Patience is something we all have, but not in equal measure.
Is that because we see things differently, or because we are fundamentally different?
If so, is that part of our human DNA or environmentally based on family and life experiences ….
I have zero medical training, so I’m going by what I see and feel – that’s my knowledge base.
I think it’s about how we see solutions and perceive problems, more than learned experiences in decision making.
But here we all are, in 2021, mid-pandemic.
I think it was Churchill who said, “If you are going through hell … keep going!”
Because, whether or not we solve anything, we aren’t much good to the world or those we care about if we don’t just hunker down on one trouble at a time because we have too few solutions and too many problems.
Is that not true of most people, families, governments, corporations, and countries?
Much credit is due to those innovators who are trying to invent solutions to things we don’t yet see as problems, but marketers will take care of that – they’ll tell us their solution is new, improved, innovative, ground-breaking and life-altering.
I get it, and we need to have marketers, spin-doctors, and political marketers – they need work to do so they aren’t stuck on a bread line somewhere.
But what about the problems nobody is trying to solve?
Every day we are bombarded by messages about global warming, climate change, and renewable energy – those fields are rich in cache and cash these days.
Poverty, disease, illiteracy, social injustice, mental health, despotic governments and 3rd world strife aren’t getting that brand of attention and/or funding, but aren’t they are most pressing problems.
We need and want it all, but our priorities are misplaced. Our leaders, focused on getting elected more than on leading, and our corporations, more focused on shareholder value than on societal impact – as if they can only have one by sacrificing the other.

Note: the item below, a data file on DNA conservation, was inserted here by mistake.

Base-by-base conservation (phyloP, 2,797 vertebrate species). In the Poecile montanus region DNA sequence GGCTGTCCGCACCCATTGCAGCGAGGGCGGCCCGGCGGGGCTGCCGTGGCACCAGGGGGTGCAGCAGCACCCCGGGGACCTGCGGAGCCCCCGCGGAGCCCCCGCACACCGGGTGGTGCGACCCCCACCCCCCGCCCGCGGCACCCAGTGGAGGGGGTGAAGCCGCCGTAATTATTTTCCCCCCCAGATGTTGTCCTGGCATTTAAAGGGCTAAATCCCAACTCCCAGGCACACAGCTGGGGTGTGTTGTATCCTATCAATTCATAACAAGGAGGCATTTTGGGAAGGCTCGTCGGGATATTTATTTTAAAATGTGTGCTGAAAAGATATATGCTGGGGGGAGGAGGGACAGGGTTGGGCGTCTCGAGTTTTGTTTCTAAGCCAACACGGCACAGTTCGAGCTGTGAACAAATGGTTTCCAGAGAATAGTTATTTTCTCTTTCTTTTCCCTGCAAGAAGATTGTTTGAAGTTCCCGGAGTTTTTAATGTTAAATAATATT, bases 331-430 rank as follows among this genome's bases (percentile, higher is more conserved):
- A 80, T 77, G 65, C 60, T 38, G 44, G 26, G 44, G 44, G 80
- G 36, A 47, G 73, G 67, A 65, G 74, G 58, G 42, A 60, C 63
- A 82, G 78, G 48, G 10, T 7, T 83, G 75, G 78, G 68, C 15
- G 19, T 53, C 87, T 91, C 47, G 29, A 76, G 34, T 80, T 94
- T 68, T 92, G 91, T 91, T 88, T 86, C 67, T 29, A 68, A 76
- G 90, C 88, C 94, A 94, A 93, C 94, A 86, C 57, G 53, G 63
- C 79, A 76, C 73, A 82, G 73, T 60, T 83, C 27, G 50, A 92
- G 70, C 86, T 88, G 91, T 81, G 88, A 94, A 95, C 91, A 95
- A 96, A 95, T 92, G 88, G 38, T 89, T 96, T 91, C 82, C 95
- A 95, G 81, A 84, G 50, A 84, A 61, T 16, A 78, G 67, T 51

Each child born today will likely see the 22nd century.
What will that look like?
I was listening to and reading coverage of a spectacular fossil discovery, Titanokorys gainesi in the Burgess shale recently – fossils of a creature that lived 300 million years before the first dinosaur. We are descendants of all these ancient creatures who roamed the earth and swam the seas. They didn’t have vaccine passports or solar panels; they just lived, survived and thrived until they died off.
This pandemic won’t kill us off, and the next one likely won’t either – but we should have enough evidence that all species do not survive. We’ve been here 200,000 years, which means we are ‘barely out of the box new,’ so if we want a future in the 23rd and 24th centuries, we need to start looking at new ways to be better people. Sure, we need invention and discovery – new cars that produce fuel rather than burn it, cars that exhaust a better atmosphere than they take in …
Our future of humanity will be in the fossil record in a few hundred million years from now – possibly to be found by humans of the day, but just as likely to be found by some other species, one that doesn’t exist yet.
Good morning Mark. In today’s column you wrote, “Everything good that is going on right now is a product of the choices we each made” We’ve talked about this before. I’ve made some tough choices in the past—we both have— some with what seemed at the time disastrous results. But if the sum of those choices led me to the delightful place I find myself in with you I wouldn’t change a thing, HW, Calgary, AB